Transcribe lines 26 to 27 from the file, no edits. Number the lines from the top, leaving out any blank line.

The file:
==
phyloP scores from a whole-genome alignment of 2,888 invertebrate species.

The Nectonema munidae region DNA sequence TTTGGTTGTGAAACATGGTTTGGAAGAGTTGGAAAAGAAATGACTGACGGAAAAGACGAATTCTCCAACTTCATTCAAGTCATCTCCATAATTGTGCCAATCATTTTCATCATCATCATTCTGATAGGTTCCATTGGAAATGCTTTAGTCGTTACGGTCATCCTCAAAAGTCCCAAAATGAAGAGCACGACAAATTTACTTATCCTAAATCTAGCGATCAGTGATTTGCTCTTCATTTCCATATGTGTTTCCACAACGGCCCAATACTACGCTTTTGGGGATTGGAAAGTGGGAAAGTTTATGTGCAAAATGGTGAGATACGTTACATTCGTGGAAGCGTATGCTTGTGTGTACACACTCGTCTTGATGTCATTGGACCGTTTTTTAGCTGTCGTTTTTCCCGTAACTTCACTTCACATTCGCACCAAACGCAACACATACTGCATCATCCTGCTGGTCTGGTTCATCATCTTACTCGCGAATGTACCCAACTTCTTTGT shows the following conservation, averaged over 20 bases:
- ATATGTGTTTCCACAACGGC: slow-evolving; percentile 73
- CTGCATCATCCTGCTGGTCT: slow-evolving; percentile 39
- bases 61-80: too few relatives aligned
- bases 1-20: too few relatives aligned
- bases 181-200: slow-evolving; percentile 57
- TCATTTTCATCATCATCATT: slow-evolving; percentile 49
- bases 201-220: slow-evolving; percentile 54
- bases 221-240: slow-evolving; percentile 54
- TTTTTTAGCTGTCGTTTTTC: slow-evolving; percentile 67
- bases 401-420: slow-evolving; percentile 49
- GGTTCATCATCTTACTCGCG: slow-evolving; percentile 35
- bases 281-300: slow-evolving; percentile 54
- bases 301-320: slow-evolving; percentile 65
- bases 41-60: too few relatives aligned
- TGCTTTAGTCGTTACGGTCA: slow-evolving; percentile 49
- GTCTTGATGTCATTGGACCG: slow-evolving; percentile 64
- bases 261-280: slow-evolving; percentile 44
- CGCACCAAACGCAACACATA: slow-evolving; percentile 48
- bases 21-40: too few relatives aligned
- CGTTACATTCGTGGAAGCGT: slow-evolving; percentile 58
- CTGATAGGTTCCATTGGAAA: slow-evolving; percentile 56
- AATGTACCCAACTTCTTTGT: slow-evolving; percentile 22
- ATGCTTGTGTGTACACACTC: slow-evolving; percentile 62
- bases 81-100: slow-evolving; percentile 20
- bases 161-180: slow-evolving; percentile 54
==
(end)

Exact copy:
- bases 81-100: slow-evolving; percentile 20
- bases 161-180: slow-evolving; percentile 54